Black Z Eddie .'s picture

Oh, you poor little mindless parrot. You forgot to begin and end your sentences with "squawk".

Ignacio Balbuena's picture

Yeap the beautiful of life is that everyone can have a different opinion. If you dont like mine, swallow it. Squawk

Mike Ditz's picture

Because the "letter" from Kim jong-Un was actually his to-do list.

Chris Collins's picture

We all heard of the idiots that ruin things for everyone? Think if that role was reversed and this was in North Korea. One less breathing body.

Reginald Walton's picture

Well this is NOT North Korea, that's why we have journalist, so they can report on crap like this. If he didn't want pics of it, don't show it in a room full of photographers.

Leon Kolenda's picture

WRONG! Just because they are Photographers, doesn't give them the right to photograph some thing that they have been instructed Not to do, plus President Trump was gracious in giving them a look at the letter. Considering the treatment of the Press and most Photojournalists of this POTUS, I can approve of President Trump's statement! Sounds like this Photojournalist was at a training class of Jim Acosta's!

Reginald Walton's picture

Don't show off your goodies in public if you don't want them to be seen. As the old theory goes, if you see a microphone if front of you, assume that it is live". Same goes for a camera, if you see one in your presence, assume you and your "goodies" will be photographed. In this instance, he should have just banned all cameras.

Alex Herbert's picture

Exactly, and why would you show a confidential letter (off record) to a room full of journalists and photographers anyway? It's their job to document and report things, it's not like they're his pals. I'm not saying the photographer should have taken the photo, but what was the actual point of circulating it?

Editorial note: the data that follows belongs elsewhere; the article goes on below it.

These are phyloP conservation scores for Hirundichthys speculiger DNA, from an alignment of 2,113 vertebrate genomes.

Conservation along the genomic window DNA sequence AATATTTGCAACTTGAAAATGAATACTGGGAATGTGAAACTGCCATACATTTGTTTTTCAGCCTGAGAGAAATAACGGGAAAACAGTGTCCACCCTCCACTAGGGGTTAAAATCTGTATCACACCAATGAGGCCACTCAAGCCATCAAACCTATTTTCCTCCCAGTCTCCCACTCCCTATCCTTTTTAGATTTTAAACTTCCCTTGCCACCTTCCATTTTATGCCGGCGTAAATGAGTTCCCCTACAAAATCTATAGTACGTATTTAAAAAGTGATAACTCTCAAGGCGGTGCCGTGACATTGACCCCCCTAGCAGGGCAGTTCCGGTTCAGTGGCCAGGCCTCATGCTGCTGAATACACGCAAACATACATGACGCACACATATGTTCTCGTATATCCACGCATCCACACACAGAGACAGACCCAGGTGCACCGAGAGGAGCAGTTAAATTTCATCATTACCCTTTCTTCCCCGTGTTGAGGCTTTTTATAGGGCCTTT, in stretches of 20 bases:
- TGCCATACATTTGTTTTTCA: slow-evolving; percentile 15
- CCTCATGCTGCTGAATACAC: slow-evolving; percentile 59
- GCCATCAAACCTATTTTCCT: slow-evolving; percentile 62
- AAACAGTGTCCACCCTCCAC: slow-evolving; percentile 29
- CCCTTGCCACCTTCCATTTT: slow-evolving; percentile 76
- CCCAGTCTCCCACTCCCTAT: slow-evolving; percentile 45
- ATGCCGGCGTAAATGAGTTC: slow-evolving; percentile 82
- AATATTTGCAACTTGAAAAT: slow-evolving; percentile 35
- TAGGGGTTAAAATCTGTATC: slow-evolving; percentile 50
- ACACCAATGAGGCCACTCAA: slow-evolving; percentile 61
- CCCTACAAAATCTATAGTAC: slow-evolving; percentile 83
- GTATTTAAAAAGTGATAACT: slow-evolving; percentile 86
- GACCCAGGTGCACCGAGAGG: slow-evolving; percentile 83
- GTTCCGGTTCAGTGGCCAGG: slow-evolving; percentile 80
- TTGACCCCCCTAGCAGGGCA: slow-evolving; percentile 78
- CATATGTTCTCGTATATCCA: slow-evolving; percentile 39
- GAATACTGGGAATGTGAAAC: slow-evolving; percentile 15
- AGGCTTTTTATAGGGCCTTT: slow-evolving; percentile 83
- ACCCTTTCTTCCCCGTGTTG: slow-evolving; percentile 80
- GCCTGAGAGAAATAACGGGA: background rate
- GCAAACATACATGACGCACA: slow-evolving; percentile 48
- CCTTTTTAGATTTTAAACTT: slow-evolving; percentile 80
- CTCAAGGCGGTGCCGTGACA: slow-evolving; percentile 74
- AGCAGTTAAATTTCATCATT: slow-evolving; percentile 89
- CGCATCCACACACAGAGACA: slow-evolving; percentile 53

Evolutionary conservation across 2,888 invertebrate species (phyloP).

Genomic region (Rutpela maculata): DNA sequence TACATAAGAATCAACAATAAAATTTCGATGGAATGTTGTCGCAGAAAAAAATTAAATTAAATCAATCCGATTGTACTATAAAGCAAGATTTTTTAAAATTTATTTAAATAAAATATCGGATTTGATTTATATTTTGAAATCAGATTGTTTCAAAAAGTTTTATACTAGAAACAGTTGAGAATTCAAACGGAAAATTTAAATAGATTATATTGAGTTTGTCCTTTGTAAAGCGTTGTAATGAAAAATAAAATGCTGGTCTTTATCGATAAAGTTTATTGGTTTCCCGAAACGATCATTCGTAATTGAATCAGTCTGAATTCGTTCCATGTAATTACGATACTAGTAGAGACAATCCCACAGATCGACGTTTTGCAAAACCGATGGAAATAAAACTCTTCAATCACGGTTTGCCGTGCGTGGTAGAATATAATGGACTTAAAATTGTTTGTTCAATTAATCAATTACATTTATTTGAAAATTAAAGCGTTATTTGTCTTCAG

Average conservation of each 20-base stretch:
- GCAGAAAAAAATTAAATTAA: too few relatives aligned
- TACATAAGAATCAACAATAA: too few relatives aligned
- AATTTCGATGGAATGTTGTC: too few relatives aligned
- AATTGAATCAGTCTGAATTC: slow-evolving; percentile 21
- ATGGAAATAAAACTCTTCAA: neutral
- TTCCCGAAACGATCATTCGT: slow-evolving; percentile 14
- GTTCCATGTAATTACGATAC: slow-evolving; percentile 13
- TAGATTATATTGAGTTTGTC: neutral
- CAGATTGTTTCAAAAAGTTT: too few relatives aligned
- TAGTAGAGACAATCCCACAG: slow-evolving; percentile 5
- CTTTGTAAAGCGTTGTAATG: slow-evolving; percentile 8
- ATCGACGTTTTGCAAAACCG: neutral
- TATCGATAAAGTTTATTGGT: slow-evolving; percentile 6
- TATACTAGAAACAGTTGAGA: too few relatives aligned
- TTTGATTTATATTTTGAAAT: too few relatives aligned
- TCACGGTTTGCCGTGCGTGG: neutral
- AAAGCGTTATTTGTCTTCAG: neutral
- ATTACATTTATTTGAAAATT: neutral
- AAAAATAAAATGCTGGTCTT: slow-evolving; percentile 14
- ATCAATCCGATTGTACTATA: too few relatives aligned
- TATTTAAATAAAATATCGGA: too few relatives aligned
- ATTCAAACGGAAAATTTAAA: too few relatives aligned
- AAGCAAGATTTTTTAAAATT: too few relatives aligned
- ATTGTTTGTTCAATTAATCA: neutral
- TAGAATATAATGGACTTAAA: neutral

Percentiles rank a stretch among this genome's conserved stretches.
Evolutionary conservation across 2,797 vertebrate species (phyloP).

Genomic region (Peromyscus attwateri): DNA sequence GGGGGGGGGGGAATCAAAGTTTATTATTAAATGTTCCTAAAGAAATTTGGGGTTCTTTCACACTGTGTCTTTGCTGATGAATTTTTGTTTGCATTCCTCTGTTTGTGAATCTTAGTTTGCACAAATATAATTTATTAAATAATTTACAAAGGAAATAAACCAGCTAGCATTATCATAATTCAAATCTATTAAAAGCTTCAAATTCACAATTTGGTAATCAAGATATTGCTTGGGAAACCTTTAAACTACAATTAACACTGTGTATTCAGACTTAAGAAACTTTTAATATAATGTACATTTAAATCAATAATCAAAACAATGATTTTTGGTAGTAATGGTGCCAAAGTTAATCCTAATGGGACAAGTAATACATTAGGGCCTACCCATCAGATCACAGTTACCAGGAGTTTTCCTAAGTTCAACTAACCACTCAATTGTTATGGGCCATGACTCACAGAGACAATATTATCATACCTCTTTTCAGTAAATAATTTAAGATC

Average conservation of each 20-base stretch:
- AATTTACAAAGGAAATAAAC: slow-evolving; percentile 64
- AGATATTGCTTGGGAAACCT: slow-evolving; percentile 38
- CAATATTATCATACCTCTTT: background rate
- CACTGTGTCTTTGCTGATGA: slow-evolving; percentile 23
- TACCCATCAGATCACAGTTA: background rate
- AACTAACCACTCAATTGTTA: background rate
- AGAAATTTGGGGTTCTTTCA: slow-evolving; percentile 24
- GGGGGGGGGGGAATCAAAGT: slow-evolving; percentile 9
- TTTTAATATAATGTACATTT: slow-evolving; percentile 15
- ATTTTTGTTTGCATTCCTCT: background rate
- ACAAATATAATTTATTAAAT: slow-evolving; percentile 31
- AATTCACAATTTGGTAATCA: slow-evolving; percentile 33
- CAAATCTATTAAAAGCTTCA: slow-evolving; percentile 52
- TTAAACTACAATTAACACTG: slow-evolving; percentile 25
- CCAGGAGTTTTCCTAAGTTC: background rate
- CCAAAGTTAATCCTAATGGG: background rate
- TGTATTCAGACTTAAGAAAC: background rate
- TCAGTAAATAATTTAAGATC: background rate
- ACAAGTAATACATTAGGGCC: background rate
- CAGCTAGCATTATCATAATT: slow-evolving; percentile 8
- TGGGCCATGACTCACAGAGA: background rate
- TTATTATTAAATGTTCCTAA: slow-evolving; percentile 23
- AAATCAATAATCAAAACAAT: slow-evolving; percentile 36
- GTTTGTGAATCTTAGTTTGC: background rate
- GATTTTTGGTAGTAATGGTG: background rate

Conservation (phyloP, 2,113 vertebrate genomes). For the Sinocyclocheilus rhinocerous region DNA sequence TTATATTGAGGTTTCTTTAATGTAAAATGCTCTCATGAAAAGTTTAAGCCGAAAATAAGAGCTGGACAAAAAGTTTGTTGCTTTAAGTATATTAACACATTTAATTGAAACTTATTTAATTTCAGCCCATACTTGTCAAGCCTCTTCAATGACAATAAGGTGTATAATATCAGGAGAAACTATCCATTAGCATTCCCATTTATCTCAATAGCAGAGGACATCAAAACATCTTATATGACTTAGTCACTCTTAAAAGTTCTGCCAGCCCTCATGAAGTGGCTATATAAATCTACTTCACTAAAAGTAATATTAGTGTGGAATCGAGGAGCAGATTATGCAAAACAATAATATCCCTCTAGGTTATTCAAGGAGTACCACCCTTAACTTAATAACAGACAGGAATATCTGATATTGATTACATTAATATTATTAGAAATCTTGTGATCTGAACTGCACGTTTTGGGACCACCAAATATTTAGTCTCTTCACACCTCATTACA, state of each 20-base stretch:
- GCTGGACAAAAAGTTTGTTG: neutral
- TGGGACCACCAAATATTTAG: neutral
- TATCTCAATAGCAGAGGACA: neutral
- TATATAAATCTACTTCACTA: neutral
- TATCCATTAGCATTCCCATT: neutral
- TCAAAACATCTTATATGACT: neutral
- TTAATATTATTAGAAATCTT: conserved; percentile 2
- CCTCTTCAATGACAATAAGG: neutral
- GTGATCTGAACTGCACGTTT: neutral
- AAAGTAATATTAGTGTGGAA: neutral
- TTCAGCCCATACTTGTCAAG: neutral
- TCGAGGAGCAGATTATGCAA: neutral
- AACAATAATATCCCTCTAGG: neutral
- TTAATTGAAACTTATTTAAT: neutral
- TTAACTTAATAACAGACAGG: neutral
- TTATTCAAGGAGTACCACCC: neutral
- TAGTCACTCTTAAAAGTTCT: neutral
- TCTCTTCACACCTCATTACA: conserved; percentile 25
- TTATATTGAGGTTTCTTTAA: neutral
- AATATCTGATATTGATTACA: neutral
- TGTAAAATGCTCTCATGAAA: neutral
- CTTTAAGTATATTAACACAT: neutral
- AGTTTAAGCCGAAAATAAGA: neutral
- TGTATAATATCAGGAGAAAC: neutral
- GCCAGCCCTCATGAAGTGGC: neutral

He just wanted to show off in the typical, transparent, juvenile way that he always does.

Jacques Cornell's picture

Agreed. The photog may have been wrong if he ignored instructions, but the White House was idiotic to show the letter without first removing cameras from the room. Also, you cannot jail someone for making a photo if you've allowed them onto your property. You can only make them leave. Now, if publishing the photo reveals state secrets, that's a different charge, but Trump's already done that lots of times. Just ask the Brits whose intelligence he divulged to the Russians and whose assets and methods he put at risk.

Ted Mercede's picture

So the President had stated up-front that it was to be all off record, and obviously the reporter agreed to this or he wouldn't have been party to the conversation.
He was then told that he would not be able to take pictures of the letter, after obviously being a reporter for Time magazine and understanding what "Off the Record" means.
He then ignores both the meaning of it being off record, and being asked or told not to photograph, and yet does so.

If you were in a court of law and started to take photos with the judge telling you no and did so otherwise, you would go to jail.
The President of the United States told you "No Photographs" and you think you have the ultimate right to ignore these demands, demands that should be expected since you agreed to up-front that the whole meeting be off-record. And then the reporter is told that he could go to jail for this?

And what is the issue? Are people actually siding with the reporter? I feel he should have gone to jail and fined, and his press credentials revoked for un-thical behavior.

This article is a fine-line between photography and politics, and I can imagine where it was really leaning too.

Stu G.'s picture

What would be the reason to show this letter “off the record”, what purpose does that serve? These are journalists that need to report on this. Either show it to them or not. He could’ve just mentioned that he received a letter and what the contents of it were. But he had to show it to them anyway. They are going to report on it now. The only issue with the photograph is that the WH can’t spin this anymore when they see reporting they don’t like. Well, they probably would still claim that the photo is fake, so what’s the point of getting upset about it in the first place?